The change in the composition of the model’s inventory increased Maintenance Exposure by nearly $94k, while Ask Price dipped a little over $68k. That was sufficient to increase the ETP Ratio to 57.8% and, while this model has a great industry following, the average seller will likely find negotiating a value-based sale to be more challenging.

Lastly, while engine HCMP coverage might statistically help a seller, very few of these assets are enrolled on a Program.

Bombardier Learjet 60

Numerous inventory changes took place over the past two months for the Bombardier Learjet 60, including four sales in September and one addition to the listed fleet. 

The revised fleet mix lowered Maintenance Exposure more than $77k, but also decreased the average Ask Price in excess of $768k to earn the model its place on this list.

The 17 aircraft listed for sale (6.2% of the active fleet) averaged an ETP Ratio of 66.2%. For sellers whose engines are enrolled on HCMP, their aircraft’s adjusted marketability Ratio could well make their aircraft quite marketable – statistically speaking.

Cessna Citation CJ1

Rounding out this month’s report, occupying the ‘Most Deteriorated’ position is the Cessna Citation CJ1. The model posted three transactions in September, while three other aircraft joined inventory. The eight listings equate to 4.1% of the active fleet.

To raise the ETP Ratio from 39% to 56.4% for an aircraft manufactured as far back as the turn of this century, it took the combined efforts of a Maintenance Exposure increase nearing $279k, and an Ask Price decrease of $152.5k. Considering that a seller whose engines are enrolled on HCMP might be able to reduce their aircraft’s HCMP-adjusted ETP Ratio below the 40% level, the model’s marketability potential is impressive.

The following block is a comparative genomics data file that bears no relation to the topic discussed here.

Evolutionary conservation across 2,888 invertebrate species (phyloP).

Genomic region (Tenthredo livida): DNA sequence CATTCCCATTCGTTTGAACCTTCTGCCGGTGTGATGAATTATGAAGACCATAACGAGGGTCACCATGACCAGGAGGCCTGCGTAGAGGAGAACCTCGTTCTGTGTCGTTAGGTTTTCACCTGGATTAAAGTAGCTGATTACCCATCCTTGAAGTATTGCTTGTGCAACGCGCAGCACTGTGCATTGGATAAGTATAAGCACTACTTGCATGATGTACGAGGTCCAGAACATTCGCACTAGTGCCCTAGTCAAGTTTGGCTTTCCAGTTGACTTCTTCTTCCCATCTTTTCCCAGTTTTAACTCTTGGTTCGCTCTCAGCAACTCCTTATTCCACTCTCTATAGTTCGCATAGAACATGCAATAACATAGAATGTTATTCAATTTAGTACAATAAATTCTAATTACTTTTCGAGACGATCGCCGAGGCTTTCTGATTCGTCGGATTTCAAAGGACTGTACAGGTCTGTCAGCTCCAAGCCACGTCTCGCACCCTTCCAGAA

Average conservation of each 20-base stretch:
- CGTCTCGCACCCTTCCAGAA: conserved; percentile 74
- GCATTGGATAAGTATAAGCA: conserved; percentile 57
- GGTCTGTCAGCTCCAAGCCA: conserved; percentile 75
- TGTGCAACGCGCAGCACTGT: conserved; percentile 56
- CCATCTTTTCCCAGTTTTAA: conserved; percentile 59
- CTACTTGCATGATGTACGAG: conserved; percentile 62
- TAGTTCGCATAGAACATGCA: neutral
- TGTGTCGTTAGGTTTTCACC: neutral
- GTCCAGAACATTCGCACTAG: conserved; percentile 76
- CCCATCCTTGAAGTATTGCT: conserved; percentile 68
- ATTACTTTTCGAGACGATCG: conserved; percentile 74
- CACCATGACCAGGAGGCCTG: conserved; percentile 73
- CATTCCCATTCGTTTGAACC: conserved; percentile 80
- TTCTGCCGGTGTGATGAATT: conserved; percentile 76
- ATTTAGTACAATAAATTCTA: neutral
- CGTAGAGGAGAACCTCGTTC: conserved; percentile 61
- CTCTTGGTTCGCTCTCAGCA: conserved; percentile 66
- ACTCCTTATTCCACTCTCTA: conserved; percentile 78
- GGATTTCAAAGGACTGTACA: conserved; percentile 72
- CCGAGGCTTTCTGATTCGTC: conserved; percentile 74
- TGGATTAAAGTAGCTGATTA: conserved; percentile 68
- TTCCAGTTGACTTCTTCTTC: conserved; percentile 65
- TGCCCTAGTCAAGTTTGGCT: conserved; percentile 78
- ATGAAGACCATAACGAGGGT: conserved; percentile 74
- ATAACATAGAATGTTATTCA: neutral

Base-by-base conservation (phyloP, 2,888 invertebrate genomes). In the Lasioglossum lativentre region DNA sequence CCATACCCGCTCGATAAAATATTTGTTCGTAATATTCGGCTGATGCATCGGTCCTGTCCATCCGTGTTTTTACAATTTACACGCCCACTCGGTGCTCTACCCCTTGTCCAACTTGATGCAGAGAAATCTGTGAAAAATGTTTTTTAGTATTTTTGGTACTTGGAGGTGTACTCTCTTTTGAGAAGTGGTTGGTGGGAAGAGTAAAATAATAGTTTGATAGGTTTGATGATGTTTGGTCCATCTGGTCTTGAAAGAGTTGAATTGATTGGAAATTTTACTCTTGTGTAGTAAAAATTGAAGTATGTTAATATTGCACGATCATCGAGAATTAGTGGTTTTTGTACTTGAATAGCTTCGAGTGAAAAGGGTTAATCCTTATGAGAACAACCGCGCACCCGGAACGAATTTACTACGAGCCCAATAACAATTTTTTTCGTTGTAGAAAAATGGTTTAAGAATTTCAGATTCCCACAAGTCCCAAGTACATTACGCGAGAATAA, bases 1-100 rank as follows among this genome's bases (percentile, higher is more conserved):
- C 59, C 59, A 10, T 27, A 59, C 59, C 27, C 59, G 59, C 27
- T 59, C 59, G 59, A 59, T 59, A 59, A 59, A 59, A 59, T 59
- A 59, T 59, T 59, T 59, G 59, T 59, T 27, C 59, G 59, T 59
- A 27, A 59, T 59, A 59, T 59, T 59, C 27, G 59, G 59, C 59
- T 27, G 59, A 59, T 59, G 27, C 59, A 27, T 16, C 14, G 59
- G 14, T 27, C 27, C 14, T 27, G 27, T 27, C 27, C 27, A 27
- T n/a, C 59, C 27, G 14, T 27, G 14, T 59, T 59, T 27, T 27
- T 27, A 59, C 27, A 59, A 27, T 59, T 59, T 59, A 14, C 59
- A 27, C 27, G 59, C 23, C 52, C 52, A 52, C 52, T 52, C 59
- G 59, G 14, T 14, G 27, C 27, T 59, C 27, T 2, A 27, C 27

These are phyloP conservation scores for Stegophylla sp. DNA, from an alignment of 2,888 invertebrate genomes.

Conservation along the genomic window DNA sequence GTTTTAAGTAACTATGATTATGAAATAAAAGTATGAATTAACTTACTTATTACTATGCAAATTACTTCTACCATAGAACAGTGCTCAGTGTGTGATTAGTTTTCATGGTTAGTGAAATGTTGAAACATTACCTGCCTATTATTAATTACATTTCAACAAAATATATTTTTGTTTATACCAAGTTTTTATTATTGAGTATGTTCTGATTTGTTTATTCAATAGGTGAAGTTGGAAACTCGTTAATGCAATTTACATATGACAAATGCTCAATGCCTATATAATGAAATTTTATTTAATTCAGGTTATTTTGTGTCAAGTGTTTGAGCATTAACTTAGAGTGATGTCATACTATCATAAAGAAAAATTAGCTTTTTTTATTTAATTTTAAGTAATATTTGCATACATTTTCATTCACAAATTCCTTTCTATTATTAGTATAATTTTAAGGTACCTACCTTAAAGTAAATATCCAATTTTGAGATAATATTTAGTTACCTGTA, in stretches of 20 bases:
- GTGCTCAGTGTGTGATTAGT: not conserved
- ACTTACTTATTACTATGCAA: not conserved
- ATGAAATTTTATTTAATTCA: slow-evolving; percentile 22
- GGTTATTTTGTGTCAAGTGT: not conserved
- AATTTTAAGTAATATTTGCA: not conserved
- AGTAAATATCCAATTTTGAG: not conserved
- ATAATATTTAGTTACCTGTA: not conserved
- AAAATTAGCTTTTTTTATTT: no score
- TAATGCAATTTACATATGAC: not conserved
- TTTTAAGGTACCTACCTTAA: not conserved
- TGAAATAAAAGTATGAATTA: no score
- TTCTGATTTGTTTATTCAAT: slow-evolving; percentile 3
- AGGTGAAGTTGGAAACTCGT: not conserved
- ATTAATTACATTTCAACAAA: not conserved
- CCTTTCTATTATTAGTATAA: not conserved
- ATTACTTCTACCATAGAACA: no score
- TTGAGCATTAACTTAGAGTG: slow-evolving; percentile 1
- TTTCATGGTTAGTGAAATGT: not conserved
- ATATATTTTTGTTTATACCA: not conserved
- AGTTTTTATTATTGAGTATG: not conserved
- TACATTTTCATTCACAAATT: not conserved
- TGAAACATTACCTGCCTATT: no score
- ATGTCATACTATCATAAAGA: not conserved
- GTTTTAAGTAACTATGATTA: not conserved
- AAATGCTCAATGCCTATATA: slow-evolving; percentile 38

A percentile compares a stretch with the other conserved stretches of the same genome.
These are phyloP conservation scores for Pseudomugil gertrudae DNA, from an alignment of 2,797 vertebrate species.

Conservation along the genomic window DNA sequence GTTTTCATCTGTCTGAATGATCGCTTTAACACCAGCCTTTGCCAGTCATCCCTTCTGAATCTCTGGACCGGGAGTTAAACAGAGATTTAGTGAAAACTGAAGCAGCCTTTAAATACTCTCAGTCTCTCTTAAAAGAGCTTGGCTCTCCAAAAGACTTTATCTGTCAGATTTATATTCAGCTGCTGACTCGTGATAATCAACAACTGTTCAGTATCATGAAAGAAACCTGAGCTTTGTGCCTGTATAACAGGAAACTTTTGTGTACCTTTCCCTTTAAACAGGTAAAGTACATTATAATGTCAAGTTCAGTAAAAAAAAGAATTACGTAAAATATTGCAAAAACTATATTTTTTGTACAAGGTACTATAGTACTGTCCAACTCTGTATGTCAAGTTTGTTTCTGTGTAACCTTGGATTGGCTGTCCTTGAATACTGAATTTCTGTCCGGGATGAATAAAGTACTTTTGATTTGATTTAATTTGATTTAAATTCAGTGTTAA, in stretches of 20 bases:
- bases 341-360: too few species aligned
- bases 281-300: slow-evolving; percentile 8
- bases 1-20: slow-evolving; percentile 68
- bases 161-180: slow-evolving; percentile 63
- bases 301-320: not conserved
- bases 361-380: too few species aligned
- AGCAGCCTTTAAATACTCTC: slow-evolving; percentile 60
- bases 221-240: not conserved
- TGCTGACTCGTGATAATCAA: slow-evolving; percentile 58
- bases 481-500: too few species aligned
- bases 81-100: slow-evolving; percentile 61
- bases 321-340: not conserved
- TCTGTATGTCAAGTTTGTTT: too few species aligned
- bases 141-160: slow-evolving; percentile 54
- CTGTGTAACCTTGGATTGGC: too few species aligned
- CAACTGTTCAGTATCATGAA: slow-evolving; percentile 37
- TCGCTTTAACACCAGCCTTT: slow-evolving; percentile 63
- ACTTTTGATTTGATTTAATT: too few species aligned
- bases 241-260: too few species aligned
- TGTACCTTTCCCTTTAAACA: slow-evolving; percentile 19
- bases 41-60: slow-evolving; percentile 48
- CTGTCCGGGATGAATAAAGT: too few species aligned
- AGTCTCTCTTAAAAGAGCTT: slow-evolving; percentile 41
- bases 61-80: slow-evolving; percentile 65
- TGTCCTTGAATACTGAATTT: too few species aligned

The Seller’s Challenge

It is important to understand that an aircraft’s ETP Ratio has more to do with buyer and seller dynamics than it does with either the asset’s accrued maintenance or its price. For any aircraft, maintenance can accrue only so far before work must be completed.

But as an aircraft’s value decreases, there will come a point when the accrued maintenance figure equates to more than 40% of the aircraft’s ask price. When a prospective buyer adjusts their offer to address this accrued maintenance, the figure is all-too-often considered unacceptable to the seller, and a deal is not reached.

It is not until an aircraft undergoes some major maintenance that a seller is sufficiently motivated to accept a lower figure, or a buyer is willing to pay a higher price, and the aircraft transacts, ultimately.

A wise seller needs to consider the potential marketability impact early maintenance might have on their aircraft, as well as its enrollment on an HCMP (where more than half of their model’s in-service fleet is enrolled on one).

Sellers also need to carefully weigh any offer from a prospective buyer against the loss in value of their aircraft for sale as the asset spends more days on the market awaiting a better offer, while simultaneously accruing a higher maintenance figure.

More information from www.assetinsight.com


Read More About: Light Jets | Large Jets | Mid-Size Jets

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Tony Kioussis

Tony Kioussis

Editor, Aircraft Value & Maintenance Analysis

As President, Asset Insight, Tony provides valuations, audits, analytics and consulting services, and a uniform methodology for grading an aircraft’s maintenance condition.

Asset Insight is owned by JETNET LLC, and has devised a uniform methodology for grading an aircraft’s maintenance condition allowing it to provide timely current and residual aircraft values, projected maintenance costs, and future marketability information.

Previously Tony worked with GE Capital’s Corporate Aircraft Finance group; Jet Aviation; and JSSI, developing the ‘Tip-to-Tail’ airframe maintenance program.